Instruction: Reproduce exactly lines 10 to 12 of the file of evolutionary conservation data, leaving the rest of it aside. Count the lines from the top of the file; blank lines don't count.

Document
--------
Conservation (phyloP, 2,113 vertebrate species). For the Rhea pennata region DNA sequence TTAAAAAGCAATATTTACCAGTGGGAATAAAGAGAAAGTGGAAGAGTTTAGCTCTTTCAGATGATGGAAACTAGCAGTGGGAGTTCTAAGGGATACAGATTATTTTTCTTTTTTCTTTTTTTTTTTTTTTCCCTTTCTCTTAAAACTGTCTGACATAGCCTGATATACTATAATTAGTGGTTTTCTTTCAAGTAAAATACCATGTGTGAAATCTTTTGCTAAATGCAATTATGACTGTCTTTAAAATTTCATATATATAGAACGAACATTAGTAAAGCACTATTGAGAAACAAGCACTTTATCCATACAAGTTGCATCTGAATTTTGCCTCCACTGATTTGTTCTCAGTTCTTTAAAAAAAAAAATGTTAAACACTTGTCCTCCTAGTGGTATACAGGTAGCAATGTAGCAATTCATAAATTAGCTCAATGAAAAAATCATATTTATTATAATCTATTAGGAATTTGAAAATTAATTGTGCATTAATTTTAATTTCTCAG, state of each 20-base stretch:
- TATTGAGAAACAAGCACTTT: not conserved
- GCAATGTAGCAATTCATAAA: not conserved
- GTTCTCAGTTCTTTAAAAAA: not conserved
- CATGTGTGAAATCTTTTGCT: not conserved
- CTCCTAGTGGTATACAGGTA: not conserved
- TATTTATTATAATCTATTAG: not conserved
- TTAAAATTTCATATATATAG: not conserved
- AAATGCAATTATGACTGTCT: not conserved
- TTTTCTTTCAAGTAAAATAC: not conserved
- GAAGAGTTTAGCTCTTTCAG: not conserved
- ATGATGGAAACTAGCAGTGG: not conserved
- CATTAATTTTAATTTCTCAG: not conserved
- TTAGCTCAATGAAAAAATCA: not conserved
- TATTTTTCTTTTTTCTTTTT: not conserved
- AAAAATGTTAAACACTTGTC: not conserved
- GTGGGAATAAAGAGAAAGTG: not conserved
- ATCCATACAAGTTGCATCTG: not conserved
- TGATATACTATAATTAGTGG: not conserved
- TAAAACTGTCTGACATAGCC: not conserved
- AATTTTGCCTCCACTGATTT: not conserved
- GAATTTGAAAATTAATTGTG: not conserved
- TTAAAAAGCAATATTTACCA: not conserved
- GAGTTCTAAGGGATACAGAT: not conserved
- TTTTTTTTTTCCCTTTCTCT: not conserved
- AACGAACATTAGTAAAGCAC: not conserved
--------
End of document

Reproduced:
- TTTTCTTTCAAGTAAAATAC: not conserved
- GAAGAGTTTAGCTCTTTCAG: not conserved
- ATGATGGAAACTAGCAGTGG: not conserved